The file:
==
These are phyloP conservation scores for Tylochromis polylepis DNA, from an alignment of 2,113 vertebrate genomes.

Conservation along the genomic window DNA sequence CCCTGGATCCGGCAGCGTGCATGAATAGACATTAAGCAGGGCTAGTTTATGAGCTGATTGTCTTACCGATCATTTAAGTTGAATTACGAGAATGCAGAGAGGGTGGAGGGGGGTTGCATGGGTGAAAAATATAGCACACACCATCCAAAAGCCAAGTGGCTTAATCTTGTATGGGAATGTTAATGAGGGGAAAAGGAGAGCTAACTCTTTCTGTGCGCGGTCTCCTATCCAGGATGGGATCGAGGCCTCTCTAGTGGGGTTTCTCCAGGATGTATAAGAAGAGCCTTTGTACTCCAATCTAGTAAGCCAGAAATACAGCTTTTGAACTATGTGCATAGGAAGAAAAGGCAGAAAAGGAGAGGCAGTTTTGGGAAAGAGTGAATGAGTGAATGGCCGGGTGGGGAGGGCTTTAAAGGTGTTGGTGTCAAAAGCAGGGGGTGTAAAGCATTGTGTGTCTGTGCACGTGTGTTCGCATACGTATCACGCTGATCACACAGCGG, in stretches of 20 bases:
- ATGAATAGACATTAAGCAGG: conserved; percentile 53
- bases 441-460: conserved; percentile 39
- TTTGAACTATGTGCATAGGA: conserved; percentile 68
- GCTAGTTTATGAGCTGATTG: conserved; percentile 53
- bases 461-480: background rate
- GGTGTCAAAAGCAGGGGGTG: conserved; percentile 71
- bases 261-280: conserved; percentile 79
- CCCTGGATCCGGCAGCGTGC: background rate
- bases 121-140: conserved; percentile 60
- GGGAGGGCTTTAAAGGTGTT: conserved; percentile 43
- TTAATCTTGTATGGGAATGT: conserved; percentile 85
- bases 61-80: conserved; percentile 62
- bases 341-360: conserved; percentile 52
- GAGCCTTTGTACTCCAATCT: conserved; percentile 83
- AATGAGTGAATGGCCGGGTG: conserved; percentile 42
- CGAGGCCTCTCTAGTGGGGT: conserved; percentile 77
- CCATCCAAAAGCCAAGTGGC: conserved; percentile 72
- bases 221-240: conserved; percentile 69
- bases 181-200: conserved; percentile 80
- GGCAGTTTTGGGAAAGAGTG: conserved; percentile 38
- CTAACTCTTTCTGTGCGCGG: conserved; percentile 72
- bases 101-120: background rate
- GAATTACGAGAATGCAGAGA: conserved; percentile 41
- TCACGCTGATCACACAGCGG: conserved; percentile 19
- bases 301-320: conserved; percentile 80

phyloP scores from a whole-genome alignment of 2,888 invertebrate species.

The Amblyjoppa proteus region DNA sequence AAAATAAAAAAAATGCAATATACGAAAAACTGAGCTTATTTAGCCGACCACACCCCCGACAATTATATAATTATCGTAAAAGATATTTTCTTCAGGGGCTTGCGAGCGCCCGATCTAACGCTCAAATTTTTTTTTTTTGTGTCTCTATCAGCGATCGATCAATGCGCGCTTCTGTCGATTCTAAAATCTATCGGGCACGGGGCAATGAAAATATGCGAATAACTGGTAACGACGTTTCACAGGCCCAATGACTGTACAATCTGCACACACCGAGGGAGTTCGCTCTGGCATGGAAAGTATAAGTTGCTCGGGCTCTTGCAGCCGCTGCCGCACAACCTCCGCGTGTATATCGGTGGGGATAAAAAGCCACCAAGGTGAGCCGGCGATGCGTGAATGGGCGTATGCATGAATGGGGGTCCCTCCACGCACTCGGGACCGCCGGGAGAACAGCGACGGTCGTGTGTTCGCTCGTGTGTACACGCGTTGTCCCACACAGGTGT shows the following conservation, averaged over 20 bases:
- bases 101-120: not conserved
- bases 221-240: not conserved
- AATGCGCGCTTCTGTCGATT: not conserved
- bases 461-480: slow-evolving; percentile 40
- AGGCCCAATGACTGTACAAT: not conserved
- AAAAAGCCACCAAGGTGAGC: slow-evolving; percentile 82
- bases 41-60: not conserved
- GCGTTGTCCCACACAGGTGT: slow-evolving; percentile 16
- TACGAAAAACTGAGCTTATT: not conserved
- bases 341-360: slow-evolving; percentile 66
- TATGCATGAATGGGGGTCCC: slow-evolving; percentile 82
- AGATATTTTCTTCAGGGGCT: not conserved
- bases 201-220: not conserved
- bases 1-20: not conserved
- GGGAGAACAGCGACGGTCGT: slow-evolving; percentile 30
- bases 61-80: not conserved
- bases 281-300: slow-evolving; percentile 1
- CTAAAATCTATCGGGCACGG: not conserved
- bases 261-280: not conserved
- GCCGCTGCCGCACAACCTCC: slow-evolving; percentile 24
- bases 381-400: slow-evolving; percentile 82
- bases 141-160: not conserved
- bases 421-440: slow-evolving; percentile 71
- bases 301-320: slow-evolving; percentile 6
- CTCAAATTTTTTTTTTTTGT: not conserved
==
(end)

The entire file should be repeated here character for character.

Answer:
These are phyloP conservation scores for Tylochromis polylepis DNA, from an alignment of 2,113 vertebrate genomes.

Conservation along the genomic window DNA sequence CCCTGGATCCGGCAGCGTGCATGAATAGACATTAAGCAGGGCTAGTTTATGAGCTGATTGTCTTACCGATCATTTAAGTTGAATTACGAGAATGCAGAGAGGGTGGAGGGGGGTTGCATGGGTGAAAAATATAGCACACACCATCCAAAAGCCAAGTGGCTTAATCTTGTATGGGAATGTTAATGAGGGGAAAAGGAGAGCTAACTCTTTCTGTGCGCGGTCTCCTATCCAGGATGGGATCGAGGCCTCTCTAGTGGGGTTTCTCCAGGATGTATAAGAAGAGCCTTTGTACTCCAATCTAGTAAGCCAGAAATACAGCTTTTGAACTATGTGCATAGGAAGAAAAGGCAGAAAAGGAGAGGCAGTTTTGGGAAAGAGTGAATGAGTGAATGGCCGGGTGGGGAGGGCTTTAAAGGTGTTGGTGTCAAAAGCAGGGGGTGTAAAGCATTGTGTGTCTGTGCACGTGTGTTCGCATACGTATCACGCTGATCACACAGCGG, in stretches of 20 bases:
- ATGAATAGACATTAAGCAGG: conserved; percentile 53
- bases 441-460: conserved; percentile 39
- TTTGAACTATGTGCATAGGA: conserved; percentile 68
- GCTAGTTTATGAGCTGATTG: conserved; percentile 53
- bases 461-480: background rate
- GGTGTCAAAAGCAGGGGGTG: conserved; percentile 71
- bases 261-280: conserved; percentile 79
- CCCTGGATCCGGCAGCGTGC: background rate
- bases 121-140: conserved; percentile 60
- GGGAGGGCTTTAAAGGTGTT: conserved; percentile 43
- TTAATCTTGTATGGGAATGT: conserved; percentile 85
- bases 61-80: conserved; percentile 62
- bases 341-360: conserved; percentile 52
- GAGCCTTTGTACTCCAATCT: conserved; percentile 83
- AATGAGTGAATGGCCGGGTG: conserved; percentile 42
- CGAGGCCTCTCTAGTGGGGT: conserved; percentile 77
- CCATCCAAAAGCCAAGTGGC: conserved; percentile 72
- bases 221-240: conserved; percentile 69
- bases 181-200: conserved; percentile 80
- GGCAGTTTTGGGAAAGAGTG: conserved; percentile 38
- CTAACTCTTTCTGTGCGCGG: conserved; percentile 72
- bases 101-120: background rate
- GAATTACGAGAATGCAGAGA: conserved; percentile 41
- TCACGCTGATCACACAGCGG: conserved; percentile 19
- bases 301-320: conserved; percentile 80

phyloP scores from a whole-genome alignment of 2,888 invertebrate species.

The Amblyjoppa proteus region DNA sequence AAAATAAAAAAAATGCAATATACGAAAAACTGAGCTTATTTAGCCGACCACACCCCCGACAATTATATAATTATCGTAAAAGATATTTTCTTCAGGGGCTTGCGAGCGCCCGATCTAACGCTCAAATTTTTTTTTTTTGTGTCTCTATCAGCGATCGATCAATGCGCGCTTCTGTCGATTCTAAAATCTATCGGGCACGGGGCAATGAAAATATGCGAATAACTGGTAACGACGTTTCACAGGCCCAATGACTGTACAATCTGCACACACCGAGGGAGTTCGCTCTGGCATGGAAAGTATAAGTTGCTCGGGCTCTTGCAGCCGCTGCCGCACAACCTCCGCGTGTATATCGGTGGGGATAAAAAGCCACCAAGGTGAGCCGGCGATGCGTGAATGGGCGTATGCATGAATGGGGGTCCCTCCACGCACTCGGGACCGCCGGGAGAACAGCGACGGTCGTGTGTTCGCTCGTGTGTACACGCGTTGTCCCACACAGGTGT shows the following conservation, averaged over 20 bases:
- bases 101-120: not conserved
- bases 221-240: not conserved
- AATGCGCGCTTCTGTCGATT: not conserved
- bases 461-480: slow-evolving; percentile 40
- AGGCCCAATGACTGTACAAT: not conserved
- AAAAAGCCACCAAGGTGAGC: slow-evolving; percentile 82
- bases 41-60: not conserved
- GCGTTGTCCCACACAGGTGT: slow-evolving; percentile 16
- TACGAAAAACTGAGCTTATT: not conserved
- bases 341-360: slow-evolving; percentile 66
- TATGCATGAATGGGGGTCCC: slow-evolving; percentile 82
- AGATATTTTCTTCAGGGGCT: not conserved
- bases 201-220: not conserved
- bases 1-20: not conserved
- GGGAGAACAGCGACGGTCGT: slow-evolving; percentile 30
- bases 61-80: not conserved
- bases 281-300: slow-evolving; percentile 1
- CTAAAATCTATCGGGCACGG: not conserved
- bases 261-280: not conserved
- GCCGCTGCCGCACAACCTCC: slow-evolving; percentile 24
- bases 381-400: slow-evolving; percentile 82
- bases 141-160: not conserved
- bases 421-440: slow-evolving; percentile 71
- bases 301-320: slow-evolving; percentile 6
- CTCAAATTTTTTTTTTTTGT: not conserved